Sampling from the Sea

Ms. Callaghan’s Classroom

Jil Callaghan is a 6th grade science teacher at Houck Middle School in Salem, Oregon. She is posting blogs for her students while aboard the Research Vessel Sikuliaq as part of a teacher at sea program through Oregon State University. 

We’re Doing CTDs all the time! What are they??

Out here in the Arctic Ocean, the scientists on board are collecting water samples using a piece of equipment we call the CTD. CTD stands for Conductivity (which tells you the salinity or how much salt there is in the water), Temperature, and Depth. 

ctd body.jpg
Sensors tell us the conditions in the part of the ocean where the sample was taken from. As the CTD goes down to the bottom and comes back up again, the sensors are taking readings 24 times a second of conditions such as temperature, oxygen, density, and salinity (how salty it is).
ctd water 1.jpg
Over the years, scientists sample from the same locations in the ocean, allowing them to see how the ocean is changing over time.
ctd water 2.jpg
As the CTD gets lowered down to the bottom of the ocean, the constant data collected by the sensors helps us to understand the layering that goes on in the ocean.

 Typically we take water samples from just above the bottom of the ocean, at the level where the graph tells us that there’s the most chlorophyll (based on real time data from the sensors), and just below the surface. So far we have taken samples from 62 locations!

Laurie Juranek from OSU is mainly sampling water from the surface of the ocean for her studies, but she is using some of the water collected during CTDs to compare how conditions are different from what she’s seeing at the surface.

Miguel Goñi from OSU is mapping the abundance of particles and where they came from. Using chemistry, he can tell if those particles came from the land or from the ocean. He’s collecting evidence about the productivity of the ocean. There are tiny, microscopic organisms in the ocean called phytoplankton that, just like plants, use sunlight and carbon dioxide to make their own food (sugar).   By looking at the nutrients and the carbon in the water samples, the scientists can figure out what’s going on in the ocean – how much the phytoplankton are growing and dying.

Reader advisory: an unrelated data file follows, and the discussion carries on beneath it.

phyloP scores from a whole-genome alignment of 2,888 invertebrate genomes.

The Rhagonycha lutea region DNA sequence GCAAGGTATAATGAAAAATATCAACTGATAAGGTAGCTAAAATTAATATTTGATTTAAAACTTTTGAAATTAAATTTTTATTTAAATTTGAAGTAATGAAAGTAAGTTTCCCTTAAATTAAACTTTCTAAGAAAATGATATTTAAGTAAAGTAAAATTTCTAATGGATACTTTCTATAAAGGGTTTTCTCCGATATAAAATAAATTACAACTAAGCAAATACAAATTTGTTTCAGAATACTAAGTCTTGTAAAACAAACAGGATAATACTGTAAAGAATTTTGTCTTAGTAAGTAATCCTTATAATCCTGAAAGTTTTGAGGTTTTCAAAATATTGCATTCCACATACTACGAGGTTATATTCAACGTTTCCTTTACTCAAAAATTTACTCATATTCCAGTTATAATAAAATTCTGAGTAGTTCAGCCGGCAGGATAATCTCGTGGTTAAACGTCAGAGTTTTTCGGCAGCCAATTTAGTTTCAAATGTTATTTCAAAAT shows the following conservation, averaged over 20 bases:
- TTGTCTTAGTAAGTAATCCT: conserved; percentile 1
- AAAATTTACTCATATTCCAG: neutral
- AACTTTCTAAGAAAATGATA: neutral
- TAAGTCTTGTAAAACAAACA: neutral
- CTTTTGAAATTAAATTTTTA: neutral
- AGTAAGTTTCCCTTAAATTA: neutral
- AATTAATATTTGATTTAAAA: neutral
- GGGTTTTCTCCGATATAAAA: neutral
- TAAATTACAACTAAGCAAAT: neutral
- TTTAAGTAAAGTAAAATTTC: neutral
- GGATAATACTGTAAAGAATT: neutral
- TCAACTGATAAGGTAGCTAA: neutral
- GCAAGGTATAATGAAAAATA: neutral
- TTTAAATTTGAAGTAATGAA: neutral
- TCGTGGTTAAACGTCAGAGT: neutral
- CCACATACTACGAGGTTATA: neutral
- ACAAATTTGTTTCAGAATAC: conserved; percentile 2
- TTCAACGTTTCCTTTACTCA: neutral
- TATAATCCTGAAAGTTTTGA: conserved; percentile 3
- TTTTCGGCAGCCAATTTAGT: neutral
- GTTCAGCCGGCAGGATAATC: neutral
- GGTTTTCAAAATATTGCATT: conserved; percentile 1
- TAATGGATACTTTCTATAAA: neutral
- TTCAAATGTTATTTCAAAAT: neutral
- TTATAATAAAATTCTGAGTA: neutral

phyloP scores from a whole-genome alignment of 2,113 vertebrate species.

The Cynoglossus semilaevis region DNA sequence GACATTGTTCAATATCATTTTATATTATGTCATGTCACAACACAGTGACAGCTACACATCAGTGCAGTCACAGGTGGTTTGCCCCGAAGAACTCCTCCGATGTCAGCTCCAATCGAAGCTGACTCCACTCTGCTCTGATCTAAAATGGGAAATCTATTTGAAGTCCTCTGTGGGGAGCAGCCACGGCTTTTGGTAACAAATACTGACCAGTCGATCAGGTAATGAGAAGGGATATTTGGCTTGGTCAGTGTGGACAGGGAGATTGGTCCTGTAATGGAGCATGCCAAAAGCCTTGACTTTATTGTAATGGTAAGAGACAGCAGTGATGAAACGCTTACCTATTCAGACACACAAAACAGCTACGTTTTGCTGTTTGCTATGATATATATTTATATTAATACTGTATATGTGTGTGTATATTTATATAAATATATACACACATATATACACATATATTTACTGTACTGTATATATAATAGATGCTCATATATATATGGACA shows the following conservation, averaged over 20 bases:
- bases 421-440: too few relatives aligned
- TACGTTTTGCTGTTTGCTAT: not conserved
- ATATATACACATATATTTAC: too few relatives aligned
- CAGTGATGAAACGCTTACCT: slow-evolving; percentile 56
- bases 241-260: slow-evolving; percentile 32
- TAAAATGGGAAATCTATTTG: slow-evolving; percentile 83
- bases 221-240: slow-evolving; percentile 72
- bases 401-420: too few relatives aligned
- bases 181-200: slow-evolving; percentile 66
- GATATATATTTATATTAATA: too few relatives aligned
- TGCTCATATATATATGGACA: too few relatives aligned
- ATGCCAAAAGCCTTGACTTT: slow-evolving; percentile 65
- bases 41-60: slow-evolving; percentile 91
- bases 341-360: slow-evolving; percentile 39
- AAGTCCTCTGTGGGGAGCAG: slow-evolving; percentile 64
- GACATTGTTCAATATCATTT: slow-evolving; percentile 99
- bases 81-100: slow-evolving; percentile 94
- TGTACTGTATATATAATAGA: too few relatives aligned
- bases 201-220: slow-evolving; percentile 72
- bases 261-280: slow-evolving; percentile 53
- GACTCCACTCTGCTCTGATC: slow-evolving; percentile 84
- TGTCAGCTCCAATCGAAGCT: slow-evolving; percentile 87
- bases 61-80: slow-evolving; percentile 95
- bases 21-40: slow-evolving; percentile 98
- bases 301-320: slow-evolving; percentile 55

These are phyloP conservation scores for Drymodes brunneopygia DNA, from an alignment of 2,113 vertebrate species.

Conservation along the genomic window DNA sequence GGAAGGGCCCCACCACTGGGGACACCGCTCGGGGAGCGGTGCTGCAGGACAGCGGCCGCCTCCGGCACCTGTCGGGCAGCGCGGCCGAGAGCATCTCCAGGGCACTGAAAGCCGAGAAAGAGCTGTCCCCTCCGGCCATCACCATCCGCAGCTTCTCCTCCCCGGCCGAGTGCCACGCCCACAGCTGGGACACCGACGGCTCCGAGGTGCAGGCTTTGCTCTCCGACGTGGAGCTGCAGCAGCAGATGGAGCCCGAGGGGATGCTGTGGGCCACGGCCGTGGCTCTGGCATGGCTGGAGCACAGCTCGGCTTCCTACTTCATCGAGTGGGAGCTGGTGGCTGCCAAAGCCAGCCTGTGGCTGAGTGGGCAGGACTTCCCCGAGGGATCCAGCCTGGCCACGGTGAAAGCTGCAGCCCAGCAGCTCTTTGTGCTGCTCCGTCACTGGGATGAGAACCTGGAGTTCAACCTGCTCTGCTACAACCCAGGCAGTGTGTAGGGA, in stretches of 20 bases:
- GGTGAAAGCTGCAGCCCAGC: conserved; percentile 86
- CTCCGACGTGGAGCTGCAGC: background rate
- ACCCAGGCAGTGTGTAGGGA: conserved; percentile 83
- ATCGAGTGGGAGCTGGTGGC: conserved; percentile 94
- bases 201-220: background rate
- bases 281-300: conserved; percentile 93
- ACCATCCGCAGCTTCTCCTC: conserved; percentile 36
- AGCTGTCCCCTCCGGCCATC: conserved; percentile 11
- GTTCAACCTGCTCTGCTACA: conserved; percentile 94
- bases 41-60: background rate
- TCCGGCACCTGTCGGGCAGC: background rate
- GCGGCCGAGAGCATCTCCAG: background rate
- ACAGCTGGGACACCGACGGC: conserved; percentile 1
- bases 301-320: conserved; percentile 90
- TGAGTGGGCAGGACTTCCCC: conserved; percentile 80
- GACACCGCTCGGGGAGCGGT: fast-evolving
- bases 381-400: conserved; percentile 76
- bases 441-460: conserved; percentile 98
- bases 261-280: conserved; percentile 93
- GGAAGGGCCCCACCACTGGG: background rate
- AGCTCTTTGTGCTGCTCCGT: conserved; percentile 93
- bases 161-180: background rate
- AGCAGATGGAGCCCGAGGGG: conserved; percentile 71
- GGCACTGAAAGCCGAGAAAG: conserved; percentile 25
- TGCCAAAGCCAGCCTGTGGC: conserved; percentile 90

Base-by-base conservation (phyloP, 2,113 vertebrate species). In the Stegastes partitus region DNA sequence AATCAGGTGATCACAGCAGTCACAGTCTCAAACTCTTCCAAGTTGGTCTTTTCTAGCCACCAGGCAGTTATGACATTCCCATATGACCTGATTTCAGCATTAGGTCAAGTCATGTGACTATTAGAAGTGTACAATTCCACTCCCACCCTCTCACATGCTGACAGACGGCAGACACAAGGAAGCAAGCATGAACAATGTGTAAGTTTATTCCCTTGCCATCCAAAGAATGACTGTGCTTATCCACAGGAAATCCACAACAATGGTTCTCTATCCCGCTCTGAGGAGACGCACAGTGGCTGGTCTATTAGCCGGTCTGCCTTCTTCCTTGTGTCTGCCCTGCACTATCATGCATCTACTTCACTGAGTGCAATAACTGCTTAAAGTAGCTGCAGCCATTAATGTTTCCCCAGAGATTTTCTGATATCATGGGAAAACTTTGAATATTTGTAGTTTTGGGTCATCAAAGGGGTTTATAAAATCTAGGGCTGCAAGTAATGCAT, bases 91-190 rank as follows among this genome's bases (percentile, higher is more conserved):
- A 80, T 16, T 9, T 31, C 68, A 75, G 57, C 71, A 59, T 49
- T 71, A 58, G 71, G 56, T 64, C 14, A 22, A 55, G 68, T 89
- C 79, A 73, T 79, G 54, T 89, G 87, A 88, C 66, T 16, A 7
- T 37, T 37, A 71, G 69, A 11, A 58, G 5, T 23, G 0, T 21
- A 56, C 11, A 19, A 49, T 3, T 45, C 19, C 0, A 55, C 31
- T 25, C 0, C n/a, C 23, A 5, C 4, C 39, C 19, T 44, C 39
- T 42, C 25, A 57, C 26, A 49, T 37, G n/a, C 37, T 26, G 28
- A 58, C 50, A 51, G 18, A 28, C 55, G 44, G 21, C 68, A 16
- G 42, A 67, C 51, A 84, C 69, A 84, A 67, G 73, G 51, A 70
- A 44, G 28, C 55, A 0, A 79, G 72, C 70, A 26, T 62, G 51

The scientists from VIMS (the Virginia Institute of Marine Science) are looking for organisms that are nitrogen-fixers.  That means that the organism takes nitrogen (N2 gas) out of the water and can use it for food. Not many organisms can do this because N2 has a triple bond between the nitrogen atoms, which makes them hard to break apart. By breaking apart N2, nitrogen fixers allow nitrogen to be available to other marine organisms; it’s a way to get new nitrogen into the ocean.  The VIMS team is also looking at how much algae, phytoplankton (microscopic marine plants), and nutrients there are in different parts of the ocean at different depths.

Jil CTD 1.jpg
It’s fun to talk on the radio to the winch operator!
Jil CTD 2.jpg
There’s a lot of data that scientists use!  This is during a CTD cast (when we send it over the side of the ship) where I’m driving.  Once the graph shows us where the sensors are detecting the most chlorophyll, the scientists determine what depth they want us to sample from.
ctd top.jpg
When we “fire” a bottle by clicking on a button on the computer in the control room, it releases the wire and allows the bottle to close, trapping ocean water inside.
ctd bottom.jpg
The gray part seals the bottom of the bottle when we fire that particular bottle, and the white nozzles are where we get the water out of the bottles once it comes back up onto the ship.
ctd vertical.jpg
The sensors are in the box on the bottom in the center.  The box is called the “seabird” and when we give directions to the winch operator, we’ll say “pay out to ____ m on the seabird” and when we want them to raise it up, we ask them to “haul in to ____m on the seabird.”

CTD casts are a big part of what we are doing on this research cruise, along with getting sediment samples from the ocean floor using our multi-core and dragging an instrument we call the “super sucker” that sucks in seawater from various depths as the ship is moving.  In order to do a CTD or multi-core, the ship has to come to a stop. When we use the super sucker, we tow it behind the ship and so the ship has to be moving. Although we’re using different instruments to collect data, the CTD has been the most common method. We’ve done about 40 CTDs so far!

See Ms. Callaghan’s other posts here.


2 Comments Add yours

  1. Thomas Whitehead says:

    Can you expand upon what “chemistry” helps the scientists differentiate between what particles came from land and what particles came from the ocean? Thanks in advance!


    1. Sikuliaq 2016: The Dynamic Arctic says:

      Hi Thomas, Thanks for asking!

      We can use stable carbon isotopes and molecular organic biomarkers to differentiate between land-derived particulate carbon and phytoplankton-derived carbon. -From Miguel Goñi, chemical oceanographer at Oregon State University

      In other words: There are certain types of molecules that only plants make and we can use those as “red flags” that tell us which particles came from land. Carbon comes in different flavors (isotopes) and the proportions of those flavors are different inside land-based particles versus ocean-based particles. So if we can see which ratios of the flavors there are, we can identify which particles we’re looking at.

      Hope this helps!


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